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How to Find the Inspiration to Draw

Updated on August 7, 2017

Inspiration is a tricky beast.

We have all experienced a loss of inspiration at some point in our artistic journey. If you've ever sat down, excited about drawing, and managed to lose all inspiration. You no longer feel excited about what you are about to draw, so you feel dull. Nothing jumps out at you. You feel scared.

This is typical artist's block. It's by far the most daunting thing to experience as an artist.

Lucky for you, there is still hope.

Here are some easy ways to get around your art block, and find drawing inspiration once more!


Study Other Works of Art

When you feel like you need drawing inspiration, study other works of art. Absorb what makes an artist’s work great and what they can improve on. Doing this will develop your sense of what makes good art and give you some ideas to use for the next time you sit down to draw.

Don’t restrict yourself to one type of art, either. Even if you only sketch realistic drawings, you could find inspiration in caricatures. Or, if you are a cartoonist, feel free to look at semi-realistic paintings. Sample ideas from all artistic mediums, and you will develop unique, original concepts.

If you begin to feel envious, stop.

The point of this exercise is not to feel inferior. If you find yourself getting down, move on to another technique. Art block occurs when we set expectations for ourselves that we cannot reach. Any sort of jealousy increases these expectations, making the art block worse. Do yourself a favor and try something else.

If you want to go one step further with this trick, find a speed-drawing or drawing study on YouTube. Oftentimes, person in the video will talk about their thought process while drawing. Listen to what they have to say, and try to put what they say into place the next time you draw. If they choose not to talk in their video, still look at how they draw and try to mimic their process.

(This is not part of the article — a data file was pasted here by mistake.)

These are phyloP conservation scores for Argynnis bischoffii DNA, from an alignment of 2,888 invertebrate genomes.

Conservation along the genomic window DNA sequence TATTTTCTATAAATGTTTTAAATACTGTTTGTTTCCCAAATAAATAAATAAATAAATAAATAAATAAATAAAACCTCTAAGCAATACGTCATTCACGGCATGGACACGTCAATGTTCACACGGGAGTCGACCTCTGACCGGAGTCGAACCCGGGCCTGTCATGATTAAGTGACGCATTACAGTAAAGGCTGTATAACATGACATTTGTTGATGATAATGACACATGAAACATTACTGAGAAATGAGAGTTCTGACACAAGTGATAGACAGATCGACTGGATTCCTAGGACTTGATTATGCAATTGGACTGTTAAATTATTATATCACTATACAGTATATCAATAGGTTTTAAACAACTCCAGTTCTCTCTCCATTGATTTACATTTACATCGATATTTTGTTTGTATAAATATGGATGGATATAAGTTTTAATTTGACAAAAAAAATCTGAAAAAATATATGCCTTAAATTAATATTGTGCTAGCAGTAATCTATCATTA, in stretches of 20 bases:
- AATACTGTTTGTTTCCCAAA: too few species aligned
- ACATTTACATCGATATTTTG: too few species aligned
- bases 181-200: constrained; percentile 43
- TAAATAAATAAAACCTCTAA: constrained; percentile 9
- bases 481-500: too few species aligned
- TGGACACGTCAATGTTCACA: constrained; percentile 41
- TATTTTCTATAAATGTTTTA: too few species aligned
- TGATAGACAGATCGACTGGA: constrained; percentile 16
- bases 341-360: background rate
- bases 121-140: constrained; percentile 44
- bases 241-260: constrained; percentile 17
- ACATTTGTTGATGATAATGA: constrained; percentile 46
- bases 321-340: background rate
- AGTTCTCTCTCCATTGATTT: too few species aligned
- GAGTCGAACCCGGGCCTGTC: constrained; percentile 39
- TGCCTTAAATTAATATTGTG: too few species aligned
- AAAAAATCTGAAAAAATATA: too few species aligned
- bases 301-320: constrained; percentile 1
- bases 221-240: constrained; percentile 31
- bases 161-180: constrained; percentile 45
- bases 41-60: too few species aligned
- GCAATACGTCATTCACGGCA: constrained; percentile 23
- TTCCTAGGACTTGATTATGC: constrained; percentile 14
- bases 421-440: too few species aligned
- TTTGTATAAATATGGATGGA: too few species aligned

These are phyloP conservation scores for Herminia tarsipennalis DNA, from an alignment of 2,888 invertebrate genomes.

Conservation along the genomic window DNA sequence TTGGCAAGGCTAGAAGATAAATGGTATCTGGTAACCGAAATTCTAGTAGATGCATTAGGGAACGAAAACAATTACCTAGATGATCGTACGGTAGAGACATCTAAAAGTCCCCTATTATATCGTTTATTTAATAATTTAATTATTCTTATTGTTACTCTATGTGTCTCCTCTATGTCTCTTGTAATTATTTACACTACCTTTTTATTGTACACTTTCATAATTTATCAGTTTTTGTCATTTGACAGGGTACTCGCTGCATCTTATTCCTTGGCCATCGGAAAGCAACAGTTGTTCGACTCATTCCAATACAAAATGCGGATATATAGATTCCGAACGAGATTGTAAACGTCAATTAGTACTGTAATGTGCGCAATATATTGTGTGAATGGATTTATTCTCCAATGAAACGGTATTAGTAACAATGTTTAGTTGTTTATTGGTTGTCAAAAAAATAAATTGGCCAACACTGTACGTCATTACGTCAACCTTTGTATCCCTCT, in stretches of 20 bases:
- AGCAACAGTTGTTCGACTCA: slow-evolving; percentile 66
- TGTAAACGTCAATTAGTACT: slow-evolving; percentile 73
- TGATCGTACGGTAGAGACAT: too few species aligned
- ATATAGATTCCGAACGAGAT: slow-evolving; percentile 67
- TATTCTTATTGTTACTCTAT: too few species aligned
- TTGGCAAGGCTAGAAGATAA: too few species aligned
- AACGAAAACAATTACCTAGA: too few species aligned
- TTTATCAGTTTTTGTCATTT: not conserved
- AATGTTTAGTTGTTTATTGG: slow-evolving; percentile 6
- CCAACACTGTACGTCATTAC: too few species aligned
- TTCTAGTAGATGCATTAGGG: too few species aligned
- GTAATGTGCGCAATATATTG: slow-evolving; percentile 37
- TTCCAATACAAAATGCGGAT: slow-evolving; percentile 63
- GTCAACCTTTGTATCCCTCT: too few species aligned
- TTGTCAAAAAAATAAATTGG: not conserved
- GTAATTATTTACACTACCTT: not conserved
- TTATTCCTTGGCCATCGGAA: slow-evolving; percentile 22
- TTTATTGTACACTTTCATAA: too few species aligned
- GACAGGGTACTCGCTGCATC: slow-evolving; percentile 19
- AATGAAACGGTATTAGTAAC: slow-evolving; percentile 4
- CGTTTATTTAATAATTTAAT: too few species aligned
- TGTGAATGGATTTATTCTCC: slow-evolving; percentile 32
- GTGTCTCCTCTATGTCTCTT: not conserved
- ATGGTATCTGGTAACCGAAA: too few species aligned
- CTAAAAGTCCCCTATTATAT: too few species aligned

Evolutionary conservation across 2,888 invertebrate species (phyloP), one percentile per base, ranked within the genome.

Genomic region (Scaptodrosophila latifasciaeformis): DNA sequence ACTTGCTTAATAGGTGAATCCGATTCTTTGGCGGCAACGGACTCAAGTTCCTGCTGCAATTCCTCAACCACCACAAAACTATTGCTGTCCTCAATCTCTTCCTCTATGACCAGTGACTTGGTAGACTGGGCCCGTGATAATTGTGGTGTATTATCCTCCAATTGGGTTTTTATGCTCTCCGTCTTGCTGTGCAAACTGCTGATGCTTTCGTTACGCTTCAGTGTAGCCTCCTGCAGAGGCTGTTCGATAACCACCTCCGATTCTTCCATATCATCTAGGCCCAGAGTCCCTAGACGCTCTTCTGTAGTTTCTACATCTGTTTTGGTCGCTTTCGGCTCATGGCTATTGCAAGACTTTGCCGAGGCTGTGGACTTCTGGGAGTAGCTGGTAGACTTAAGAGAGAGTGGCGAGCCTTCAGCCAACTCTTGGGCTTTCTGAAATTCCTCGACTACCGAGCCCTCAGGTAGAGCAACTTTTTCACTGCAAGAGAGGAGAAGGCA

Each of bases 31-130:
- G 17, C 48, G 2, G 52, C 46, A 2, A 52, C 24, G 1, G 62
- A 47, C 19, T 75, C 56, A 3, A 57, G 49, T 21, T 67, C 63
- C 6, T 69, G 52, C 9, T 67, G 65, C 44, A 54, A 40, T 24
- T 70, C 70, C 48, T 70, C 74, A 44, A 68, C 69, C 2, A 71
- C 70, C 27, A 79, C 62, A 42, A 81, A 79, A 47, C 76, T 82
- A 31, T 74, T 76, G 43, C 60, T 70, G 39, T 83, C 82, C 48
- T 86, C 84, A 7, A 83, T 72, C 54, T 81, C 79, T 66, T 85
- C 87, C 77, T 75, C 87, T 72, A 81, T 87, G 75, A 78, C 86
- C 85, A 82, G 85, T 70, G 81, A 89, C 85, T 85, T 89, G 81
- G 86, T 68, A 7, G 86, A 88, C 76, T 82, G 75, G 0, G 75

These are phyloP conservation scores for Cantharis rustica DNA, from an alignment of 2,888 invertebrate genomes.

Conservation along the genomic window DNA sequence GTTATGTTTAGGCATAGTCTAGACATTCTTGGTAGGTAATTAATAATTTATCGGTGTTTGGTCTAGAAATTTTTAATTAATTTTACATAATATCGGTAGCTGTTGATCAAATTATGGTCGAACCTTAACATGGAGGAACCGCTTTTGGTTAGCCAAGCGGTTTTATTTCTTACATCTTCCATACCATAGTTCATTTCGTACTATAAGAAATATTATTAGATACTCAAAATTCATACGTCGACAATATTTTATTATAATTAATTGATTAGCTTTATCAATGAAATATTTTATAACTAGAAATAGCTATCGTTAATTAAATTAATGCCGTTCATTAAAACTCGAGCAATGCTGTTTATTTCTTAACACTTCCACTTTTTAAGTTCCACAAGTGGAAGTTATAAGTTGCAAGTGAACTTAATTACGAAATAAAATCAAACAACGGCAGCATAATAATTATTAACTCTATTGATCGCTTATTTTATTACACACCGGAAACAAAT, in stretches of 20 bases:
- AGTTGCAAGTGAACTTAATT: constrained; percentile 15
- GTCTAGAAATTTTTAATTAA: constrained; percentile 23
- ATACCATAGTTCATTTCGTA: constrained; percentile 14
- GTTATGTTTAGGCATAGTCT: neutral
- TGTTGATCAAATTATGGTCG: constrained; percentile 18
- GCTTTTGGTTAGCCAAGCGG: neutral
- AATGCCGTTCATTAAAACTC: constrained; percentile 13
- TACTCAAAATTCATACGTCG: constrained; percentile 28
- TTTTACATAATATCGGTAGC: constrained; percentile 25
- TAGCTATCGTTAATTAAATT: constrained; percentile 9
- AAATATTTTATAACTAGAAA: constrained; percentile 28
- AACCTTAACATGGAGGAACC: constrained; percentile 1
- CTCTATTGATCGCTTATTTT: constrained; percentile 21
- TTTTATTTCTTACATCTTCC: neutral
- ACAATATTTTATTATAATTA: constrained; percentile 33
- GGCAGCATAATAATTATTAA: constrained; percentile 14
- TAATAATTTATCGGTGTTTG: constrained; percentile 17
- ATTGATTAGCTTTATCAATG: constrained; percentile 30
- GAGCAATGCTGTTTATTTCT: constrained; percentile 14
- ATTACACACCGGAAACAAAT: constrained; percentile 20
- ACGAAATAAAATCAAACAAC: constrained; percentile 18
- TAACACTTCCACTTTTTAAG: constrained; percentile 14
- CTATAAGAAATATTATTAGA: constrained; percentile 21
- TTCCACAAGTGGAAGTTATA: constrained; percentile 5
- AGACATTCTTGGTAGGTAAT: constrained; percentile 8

This person used one line to draw the entire picture.
This person used one line to draw the entire picture. | Source

Challenge Yourself

If looking at other pieces of art isn't getting your creative juices flowing, maybe you need a challenge.

Some of the greatest creative innovations are created through restrictions. Content on websites like Twitter and Vine can attest to this: sometimes inspiration takes place when you have less to work with.

So think of things to draw, randomly, while having one fundamental rule in place.

Try some of these:

  • Never take your pencil/pen off the paper.
  • Draw random scribbles until you begin to "see" a form take shape.
  • Draw an object in front of you upside-down.
  • Draw something in front of you without looking down at your paper.

You may also want to use a random drawing prompt generator. If you enjoy making sense out of hardly related words, then this might be for you. But, if you are looking for something more serious, then this might not be the best option for you.